Organizational commitment. Organizational commitment has been described as the relative strength of an individual's identification with and involvement in a particular organization (Porter et al., 1974). Organizational commitment is posited to influence attitude toward training both directly and indirectly through individual flexibility. Highly committed persons, in general, should readily embrace employer-sponsored training efforts and, consequently, hold more positive attitudes toward training than individuals with low commitment (Facteau et al., 1995; Tannenbaum et al., 1991). We predict that in addition to direct effects, the effect(s) of organizational commitment on training motivation are indirectly realized through the mediating effect of attitude toward training. Thus,

H3a: Organizational commitment is positively related to attitude toward training.

Organizational commitment also should be positively related to individual flexibility in the workplace, in that highly committed individuals should value flexibility in the work context and be more adaptable toward meeting the manifest needs of the organization (Zeffane, 1994). Therefore, the positive effect of organizational commitment on attitude toward training also may be realized indirectly through the mediating influence of individual flexibility or adaptability.

H3b: Organizational commitment is positively related to flexibility.

A positive, direct relationship between organizational commitment and training motivation also is expected. Highly committed employees should be more motivated to engage in employer sponsored training programs and to transfer the skills acquired in training back to the job context (Facteau et at., 1995; Tannenbaum et al., 1991).

H3c: Organizational commitment is positively related to training motivation.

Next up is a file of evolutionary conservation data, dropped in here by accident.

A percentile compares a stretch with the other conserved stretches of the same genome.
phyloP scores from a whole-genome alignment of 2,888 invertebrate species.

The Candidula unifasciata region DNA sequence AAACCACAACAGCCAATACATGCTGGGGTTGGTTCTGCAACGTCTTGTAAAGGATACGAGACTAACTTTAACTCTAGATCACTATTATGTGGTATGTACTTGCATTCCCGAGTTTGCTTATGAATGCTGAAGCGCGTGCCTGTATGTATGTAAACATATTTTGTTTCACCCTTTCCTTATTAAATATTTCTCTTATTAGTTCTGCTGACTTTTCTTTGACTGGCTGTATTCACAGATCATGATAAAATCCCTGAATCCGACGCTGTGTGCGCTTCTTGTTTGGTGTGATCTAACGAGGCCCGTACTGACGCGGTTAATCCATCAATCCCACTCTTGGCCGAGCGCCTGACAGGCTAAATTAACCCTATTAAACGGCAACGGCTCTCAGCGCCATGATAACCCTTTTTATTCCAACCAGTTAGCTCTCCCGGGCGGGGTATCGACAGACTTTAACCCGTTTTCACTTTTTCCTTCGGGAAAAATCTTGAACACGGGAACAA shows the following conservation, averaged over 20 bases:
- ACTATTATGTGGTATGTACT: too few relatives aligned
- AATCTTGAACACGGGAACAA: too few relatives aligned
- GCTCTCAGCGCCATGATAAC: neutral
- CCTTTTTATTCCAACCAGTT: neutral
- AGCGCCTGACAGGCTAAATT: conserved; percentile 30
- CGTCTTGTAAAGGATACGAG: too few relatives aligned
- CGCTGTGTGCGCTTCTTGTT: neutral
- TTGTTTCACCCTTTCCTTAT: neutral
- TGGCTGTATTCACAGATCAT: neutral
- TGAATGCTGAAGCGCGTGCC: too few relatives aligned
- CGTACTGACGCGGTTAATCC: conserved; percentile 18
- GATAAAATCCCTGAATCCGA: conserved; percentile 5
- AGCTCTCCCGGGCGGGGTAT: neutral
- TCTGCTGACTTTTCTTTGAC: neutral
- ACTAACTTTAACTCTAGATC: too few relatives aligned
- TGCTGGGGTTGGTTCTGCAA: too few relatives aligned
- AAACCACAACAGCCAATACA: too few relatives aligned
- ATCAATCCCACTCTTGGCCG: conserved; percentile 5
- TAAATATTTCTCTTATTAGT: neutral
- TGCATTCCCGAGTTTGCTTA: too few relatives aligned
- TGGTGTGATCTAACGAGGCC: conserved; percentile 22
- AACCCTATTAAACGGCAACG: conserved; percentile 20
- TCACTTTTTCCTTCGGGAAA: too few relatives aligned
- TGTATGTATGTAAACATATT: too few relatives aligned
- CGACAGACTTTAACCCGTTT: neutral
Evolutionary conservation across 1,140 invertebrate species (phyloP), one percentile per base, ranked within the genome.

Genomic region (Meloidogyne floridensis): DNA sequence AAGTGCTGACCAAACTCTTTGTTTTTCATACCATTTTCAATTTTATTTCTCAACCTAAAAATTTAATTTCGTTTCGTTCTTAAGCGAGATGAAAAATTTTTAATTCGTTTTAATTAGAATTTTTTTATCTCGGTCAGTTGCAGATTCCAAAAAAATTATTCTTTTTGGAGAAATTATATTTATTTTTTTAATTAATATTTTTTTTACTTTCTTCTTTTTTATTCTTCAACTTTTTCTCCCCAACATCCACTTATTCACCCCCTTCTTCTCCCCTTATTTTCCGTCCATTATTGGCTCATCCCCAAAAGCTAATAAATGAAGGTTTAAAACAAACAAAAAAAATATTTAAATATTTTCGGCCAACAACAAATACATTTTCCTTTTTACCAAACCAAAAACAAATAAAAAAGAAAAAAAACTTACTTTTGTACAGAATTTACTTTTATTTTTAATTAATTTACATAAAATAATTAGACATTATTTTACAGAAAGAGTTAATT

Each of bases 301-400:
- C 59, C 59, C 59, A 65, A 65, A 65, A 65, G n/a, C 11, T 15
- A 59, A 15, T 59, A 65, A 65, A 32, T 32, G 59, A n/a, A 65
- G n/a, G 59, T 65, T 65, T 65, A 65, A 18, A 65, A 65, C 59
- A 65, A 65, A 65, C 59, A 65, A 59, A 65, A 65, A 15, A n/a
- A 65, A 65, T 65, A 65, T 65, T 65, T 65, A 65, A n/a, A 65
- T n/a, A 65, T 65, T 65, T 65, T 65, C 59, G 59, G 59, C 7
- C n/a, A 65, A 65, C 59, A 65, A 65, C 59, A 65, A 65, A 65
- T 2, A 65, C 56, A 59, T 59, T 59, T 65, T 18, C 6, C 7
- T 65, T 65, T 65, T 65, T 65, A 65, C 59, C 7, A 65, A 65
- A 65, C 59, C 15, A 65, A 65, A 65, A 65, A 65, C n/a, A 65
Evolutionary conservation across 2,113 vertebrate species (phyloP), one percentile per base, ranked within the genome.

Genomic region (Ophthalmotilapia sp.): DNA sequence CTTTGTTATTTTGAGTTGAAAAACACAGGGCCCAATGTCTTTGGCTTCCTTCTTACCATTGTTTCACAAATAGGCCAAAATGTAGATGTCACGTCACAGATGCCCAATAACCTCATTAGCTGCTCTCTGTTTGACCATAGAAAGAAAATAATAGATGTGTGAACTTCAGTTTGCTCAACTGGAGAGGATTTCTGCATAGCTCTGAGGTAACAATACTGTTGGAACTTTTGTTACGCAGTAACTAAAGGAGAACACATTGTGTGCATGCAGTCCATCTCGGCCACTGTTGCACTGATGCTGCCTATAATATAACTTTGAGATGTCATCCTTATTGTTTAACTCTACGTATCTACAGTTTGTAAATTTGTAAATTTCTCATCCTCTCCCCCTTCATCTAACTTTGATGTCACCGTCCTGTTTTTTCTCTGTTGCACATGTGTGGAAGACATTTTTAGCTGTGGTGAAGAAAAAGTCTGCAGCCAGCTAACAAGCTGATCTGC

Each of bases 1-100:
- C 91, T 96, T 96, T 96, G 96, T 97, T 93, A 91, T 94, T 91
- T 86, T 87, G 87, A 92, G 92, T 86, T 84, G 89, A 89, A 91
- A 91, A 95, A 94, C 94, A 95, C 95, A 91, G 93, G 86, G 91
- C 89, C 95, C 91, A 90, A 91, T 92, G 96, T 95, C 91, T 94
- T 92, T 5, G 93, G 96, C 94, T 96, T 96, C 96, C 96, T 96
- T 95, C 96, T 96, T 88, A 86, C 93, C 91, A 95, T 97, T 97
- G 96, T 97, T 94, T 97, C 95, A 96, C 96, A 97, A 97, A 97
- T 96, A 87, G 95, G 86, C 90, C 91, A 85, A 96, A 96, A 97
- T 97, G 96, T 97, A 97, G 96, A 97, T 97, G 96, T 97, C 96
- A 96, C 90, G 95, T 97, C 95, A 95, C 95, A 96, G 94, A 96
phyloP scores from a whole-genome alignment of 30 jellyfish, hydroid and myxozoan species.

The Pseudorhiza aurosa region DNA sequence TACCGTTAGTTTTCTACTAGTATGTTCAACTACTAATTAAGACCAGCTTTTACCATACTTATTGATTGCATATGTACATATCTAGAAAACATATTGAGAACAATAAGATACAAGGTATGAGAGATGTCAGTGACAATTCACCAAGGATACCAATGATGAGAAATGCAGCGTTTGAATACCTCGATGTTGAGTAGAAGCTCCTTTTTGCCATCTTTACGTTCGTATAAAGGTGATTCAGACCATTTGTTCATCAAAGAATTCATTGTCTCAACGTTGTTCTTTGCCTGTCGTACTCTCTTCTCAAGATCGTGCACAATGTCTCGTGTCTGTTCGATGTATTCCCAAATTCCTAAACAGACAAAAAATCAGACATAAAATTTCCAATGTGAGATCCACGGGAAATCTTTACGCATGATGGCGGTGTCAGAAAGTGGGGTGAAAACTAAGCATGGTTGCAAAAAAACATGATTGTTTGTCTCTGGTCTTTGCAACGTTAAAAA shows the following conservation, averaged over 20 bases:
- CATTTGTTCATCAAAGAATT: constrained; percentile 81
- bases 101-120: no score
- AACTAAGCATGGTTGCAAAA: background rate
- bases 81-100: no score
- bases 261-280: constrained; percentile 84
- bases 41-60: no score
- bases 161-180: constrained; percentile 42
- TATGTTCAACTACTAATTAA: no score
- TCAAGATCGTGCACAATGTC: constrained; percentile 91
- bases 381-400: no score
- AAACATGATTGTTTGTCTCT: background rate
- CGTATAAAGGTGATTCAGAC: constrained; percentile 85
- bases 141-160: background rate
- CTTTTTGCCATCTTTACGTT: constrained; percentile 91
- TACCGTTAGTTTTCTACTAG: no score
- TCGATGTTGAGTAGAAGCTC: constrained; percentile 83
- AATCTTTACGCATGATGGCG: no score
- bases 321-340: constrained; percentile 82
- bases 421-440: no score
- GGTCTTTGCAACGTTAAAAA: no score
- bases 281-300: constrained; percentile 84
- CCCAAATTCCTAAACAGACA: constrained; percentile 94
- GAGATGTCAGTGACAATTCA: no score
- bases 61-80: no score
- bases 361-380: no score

Flexibility. An important but neglected variable in training research is flexibility (Barrick and Mount, 1991). Flexible employees tend to be more adaptable to new or unfamiliar experiences (Stone et at., 1984). Thijssen (1992) suggested that flexible individuals take advantage of and seek out opportunities to develop new skills and qualifications. Therefore, individual flexibility should be positively related to attitudes toward training, in that flexible persons should be positively disposed toward the prospect of training.

H4: Flexibility is positively related to attitude toward training.

Achievement Motivation. Achievement motivation refers to an individual's desire to successfully meet challenges and attain personal goals (Steers and Spencer, 1977). Scholars have called for investigation of the achievement motivation construct in training motivation research (Ford and Noe, 1987; Tannenbaum and Yukl, 1992). In terms of the present study, achievement motivation is expected to have an indirect effect on training motivation through its relationship with attitude toward training. That is, persons high in achievement motivation are likely to view training as a challenge to overcome or as an opportunity to advance either one's skills or career. Thus, achievement motivation is likely to affect attitudes formed with respect to training.